Beyond the Blur
There is a need to take a neutral view of the policies of Gen. Pervez Musharraf and the intent of the reforms undertaken.
Economic security is the sole pillar on which rests the existence of any state. We are once again facing a problem similar to when Pakistan was at the brink of an economic collapse with its GDP at 3.7% and facing international sanctions as a result of the nuclear tests conducted in May 1998.Tthe government changed in 1999 and Gen. Musharraf took over. Then we were facing sanctions and now we’re under the watch of the FATF, hoping to get out of the grey list.
General Pervez Musharraf took reins of the country in difficult times when it was on the verge of default and international isolation. The events of 9/11 changed the geo-political situation of the region and brought Pakistan at the forefront in the War on Terror. Despite odds, the General tried his best to steer the country out of crises while dealing with the US invasion of Afghanistan, its impact on Pakistan and also working to improve the economic conditions of Pakistanis. He provided strong leadership and ran the affairs of the country with utmost dedication and honesty. During his years in power, Pakistan pursued consistent and favourable policies of liberalization, deregulation and privatization. Economic recovery, institutional reforms and good governance were the main priorities. As a result, the economy expanded at an average rate of 7% per annum during his last four years in power. Growth of large scale manufacturing registered an average increase of 11.31% per annum during the period from 2000-07. The exchange rate remained stable despite widening of trade and current account deficits. Foreign exchange reserves crossed the US$ 16 billion mark and per capita income had increased to $925. During General Musharraf's time, remarkable economic growth was witnessed with millions of jobs which resulted in the overall betterment in the lives of common citizens. His focus not only remained new job creation, but also various social sector improvements. The Higher Education Commission (HEC) is one example where remarkable progress was made to provide quality higher education. Furthermore, over 100 mega development projects were undertaken in his tenure including raising of Mangla Dam and Lyari Expressway, Mirani Dam, Gomal Zam Dam, Sabakzai Dam, Satpara Dam, Kachhi Canal, Rainee Canal, Greater Thai Canal, Gwadar Port, lining of watercourses, Mansehra-Naran-Jalkhad Road, Neelum-Jhelum Hydro Electric Project and lslamabad-Muzaffarabad Road, among many others. One other achievement was the trickling down of empowerment to the grassroots level through the local government system. Musharraf’s tenure resulted in many achievements and was a time of prosperity for Pakistanis and is remembered by the people of Pakistan fondly.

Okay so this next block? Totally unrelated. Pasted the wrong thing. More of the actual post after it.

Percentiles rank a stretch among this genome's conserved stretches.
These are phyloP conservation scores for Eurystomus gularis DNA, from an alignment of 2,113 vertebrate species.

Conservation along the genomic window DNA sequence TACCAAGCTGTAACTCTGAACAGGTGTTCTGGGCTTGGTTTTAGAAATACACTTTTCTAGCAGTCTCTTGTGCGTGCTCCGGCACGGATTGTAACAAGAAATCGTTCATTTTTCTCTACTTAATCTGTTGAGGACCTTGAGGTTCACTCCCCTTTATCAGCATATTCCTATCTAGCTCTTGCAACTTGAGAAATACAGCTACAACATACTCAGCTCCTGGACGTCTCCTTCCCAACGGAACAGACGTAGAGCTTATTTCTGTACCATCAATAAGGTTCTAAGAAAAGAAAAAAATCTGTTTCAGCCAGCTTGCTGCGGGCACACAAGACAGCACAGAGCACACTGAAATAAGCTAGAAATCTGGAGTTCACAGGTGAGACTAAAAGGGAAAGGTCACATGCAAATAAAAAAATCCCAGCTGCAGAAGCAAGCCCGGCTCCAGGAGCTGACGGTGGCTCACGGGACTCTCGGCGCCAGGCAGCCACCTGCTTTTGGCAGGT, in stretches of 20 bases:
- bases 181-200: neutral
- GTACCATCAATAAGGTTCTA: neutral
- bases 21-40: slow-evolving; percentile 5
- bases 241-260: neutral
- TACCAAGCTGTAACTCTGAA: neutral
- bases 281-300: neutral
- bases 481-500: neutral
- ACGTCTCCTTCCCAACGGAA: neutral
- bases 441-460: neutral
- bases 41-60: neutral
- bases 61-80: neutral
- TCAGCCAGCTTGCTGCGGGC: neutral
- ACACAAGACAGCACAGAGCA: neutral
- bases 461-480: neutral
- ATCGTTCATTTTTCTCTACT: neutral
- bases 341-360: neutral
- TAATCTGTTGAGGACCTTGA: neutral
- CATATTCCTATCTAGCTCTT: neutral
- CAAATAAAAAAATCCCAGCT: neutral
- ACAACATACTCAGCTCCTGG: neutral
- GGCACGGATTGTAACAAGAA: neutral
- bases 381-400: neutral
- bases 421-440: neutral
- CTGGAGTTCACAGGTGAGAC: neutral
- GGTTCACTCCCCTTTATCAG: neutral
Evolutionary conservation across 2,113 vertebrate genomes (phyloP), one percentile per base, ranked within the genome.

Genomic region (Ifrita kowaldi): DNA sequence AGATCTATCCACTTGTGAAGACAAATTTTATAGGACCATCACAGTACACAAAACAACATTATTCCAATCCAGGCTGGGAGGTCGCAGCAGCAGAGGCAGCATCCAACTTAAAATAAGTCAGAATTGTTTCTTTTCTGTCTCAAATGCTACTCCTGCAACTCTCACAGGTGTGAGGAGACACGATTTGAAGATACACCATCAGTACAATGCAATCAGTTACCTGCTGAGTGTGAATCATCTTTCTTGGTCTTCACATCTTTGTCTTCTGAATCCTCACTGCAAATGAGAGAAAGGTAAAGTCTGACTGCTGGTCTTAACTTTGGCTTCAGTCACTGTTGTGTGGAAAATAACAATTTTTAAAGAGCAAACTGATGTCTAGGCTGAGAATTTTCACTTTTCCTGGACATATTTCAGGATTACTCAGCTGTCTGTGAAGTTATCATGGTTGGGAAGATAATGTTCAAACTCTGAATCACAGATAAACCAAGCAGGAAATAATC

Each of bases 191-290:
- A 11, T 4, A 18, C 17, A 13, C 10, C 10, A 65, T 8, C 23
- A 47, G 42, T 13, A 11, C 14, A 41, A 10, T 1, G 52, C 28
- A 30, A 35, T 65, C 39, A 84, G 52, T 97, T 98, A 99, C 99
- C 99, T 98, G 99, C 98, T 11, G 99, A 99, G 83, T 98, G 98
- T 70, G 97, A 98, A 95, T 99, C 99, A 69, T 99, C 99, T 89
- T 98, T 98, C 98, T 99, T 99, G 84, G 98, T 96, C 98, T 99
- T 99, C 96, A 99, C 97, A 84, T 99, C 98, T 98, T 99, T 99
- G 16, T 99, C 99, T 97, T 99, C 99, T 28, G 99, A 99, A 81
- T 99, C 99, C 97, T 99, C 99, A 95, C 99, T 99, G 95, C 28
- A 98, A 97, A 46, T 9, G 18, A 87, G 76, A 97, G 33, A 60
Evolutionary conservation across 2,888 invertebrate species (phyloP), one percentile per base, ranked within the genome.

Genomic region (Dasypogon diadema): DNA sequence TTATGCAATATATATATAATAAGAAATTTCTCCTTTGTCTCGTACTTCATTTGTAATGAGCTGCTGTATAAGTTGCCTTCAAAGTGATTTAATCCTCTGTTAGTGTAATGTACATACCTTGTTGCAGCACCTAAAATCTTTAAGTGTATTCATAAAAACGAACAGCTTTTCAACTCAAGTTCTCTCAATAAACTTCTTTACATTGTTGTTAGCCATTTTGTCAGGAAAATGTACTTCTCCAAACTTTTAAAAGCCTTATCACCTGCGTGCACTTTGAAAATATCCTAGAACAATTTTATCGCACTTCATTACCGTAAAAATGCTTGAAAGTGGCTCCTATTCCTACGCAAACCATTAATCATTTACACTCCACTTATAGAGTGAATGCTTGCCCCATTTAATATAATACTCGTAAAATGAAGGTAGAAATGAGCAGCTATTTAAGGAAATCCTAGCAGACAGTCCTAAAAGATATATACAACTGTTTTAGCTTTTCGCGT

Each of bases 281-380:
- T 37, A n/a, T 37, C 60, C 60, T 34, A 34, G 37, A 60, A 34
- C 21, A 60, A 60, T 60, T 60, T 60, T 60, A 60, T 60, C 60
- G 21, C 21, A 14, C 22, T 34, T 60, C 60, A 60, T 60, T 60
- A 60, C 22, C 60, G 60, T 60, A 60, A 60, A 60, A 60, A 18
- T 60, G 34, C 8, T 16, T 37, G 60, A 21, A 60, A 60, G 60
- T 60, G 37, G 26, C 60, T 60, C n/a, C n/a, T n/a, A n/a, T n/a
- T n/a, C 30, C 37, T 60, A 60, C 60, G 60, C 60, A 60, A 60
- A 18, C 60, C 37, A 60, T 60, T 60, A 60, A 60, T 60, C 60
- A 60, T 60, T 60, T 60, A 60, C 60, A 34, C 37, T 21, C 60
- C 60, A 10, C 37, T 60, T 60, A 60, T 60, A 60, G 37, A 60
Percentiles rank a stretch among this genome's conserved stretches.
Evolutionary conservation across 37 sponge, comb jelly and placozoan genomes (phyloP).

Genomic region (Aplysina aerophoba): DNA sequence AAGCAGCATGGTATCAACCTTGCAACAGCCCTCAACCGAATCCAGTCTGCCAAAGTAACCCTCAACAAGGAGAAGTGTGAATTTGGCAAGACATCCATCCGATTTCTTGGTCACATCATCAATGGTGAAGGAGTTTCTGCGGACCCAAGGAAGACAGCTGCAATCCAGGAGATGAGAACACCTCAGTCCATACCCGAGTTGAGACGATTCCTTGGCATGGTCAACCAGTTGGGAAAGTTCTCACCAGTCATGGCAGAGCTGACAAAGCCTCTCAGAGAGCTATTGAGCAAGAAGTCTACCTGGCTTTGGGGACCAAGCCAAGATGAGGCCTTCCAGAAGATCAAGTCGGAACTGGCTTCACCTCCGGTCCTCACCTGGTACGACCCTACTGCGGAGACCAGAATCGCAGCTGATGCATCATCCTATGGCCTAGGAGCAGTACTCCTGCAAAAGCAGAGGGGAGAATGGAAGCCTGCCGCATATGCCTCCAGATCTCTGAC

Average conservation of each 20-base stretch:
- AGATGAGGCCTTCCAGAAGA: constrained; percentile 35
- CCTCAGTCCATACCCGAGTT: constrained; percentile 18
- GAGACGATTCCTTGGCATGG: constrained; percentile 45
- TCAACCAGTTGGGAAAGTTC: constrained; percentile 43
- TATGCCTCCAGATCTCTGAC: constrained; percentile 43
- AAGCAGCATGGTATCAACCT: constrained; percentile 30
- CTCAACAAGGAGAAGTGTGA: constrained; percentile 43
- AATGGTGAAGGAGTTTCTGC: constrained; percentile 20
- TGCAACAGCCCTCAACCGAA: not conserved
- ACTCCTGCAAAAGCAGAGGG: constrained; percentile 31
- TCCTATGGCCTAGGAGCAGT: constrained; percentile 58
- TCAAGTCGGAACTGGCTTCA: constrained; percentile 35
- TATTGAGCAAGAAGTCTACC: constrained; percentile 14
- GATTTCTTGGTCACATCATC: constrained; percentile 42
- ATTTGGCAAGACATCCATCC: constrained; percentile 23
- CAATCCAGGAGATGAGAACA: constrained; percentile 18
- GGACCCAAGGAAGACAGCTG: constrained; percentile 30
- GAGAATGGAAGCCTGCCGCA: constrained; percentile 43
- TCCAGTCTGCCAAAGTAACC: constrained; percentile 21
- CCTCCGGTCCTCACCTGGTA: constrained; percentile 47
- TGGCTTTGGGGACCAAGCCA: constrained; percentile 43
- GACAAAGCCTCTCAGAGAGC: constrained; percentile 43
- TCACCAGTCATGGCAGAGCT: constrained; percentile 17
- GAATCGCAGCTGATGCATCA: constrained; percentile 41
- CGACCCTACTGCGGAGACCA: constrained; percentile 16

Shortly after General Pervez Musharraf came to power, his first priority was to repair the economy. Musharraf’s clear foresight on how to manage the economic mishandling of his predecessors led Pakistan out of the darkness. The allegations that the Musharraf regime pumped in US dollars directly into the economy is contrary to the facts. Pakistan remained under sanctions, until we joined the global War on Terror in 2001. Of the $10 billion Coalition Support Fund (CSF) provided to Pakistan between 2001 and 2008, 75% was for military operations and equipment up-gradation, and the remaining 25% was spent on social sector development including health, education, and infrastructure development. The belief that Pakistan was boosting its economy with USAID is actually not true.
Musharraf, with his carefully selected team of experts, took various measures for the country’s economic recovery. As a result, Pakistan’s GDP grew by 7% from $63 billion to $170 billion; foreign currency reserves from $800 million to $16.5 billion; external debt dropped from $39 billion to $37 billion, and Debt to GDP reduced from 102% to 53%. Revenue collection grew from $308 billion (1947 to 1999) to $1 trillion in seven years. Per Capita Income grew from $430 to $1000 and FDI from $300 million to $8.4 billion with exports rising from $7.8 billion to $17.5 billion annually. Remittances also rose from $1 billion to $6.4 billion and the budget deficit was brought down to below 4%. A circular loan scheme for farmers was initiated, which increased wheat production to 22 million tons from 16 million, and cotton production increased from 9 million to 13 million bales.
The exchange rate was maintained at Rs.60 to a dollar. The good economic performance resulted in an increase in financial allocation for the PSDP to Rs.520 billion in 2006. No wonder, because of the strong economic policies, in 2006, Goldman Sachs a global investment bank, included Pakistan in the category of new emerging market (Next – 11) destined to play a major role in the world economic setting. The result was that poverty levels decreased from 34% to 17% according to World Bank figures. The IMF’s last tranche of $400 million was refused, and we exited from IMF programs. Do we ever hear about this from our worthy commentators? It is as if they deliberately avoid mention, in awe of the so-called elected leaders, whose elections are invariably branded as being “manipulated”.
However, while the man on the street still expresses his admiration for Musharraf, it is only the ruling elite and politicians who question his credentials as a patriotic, forward-looking leader and merely focus on his shortcomings. It is natural for them to do so. Given that none of them can match his abilities and style, including his ability to face any challenge head-on and answering the toughest questions asked of him anywhere in the world.
Attiya Mahmood is a former diplomat while Amaan Tareen is a documentary filmmaker and media strategist.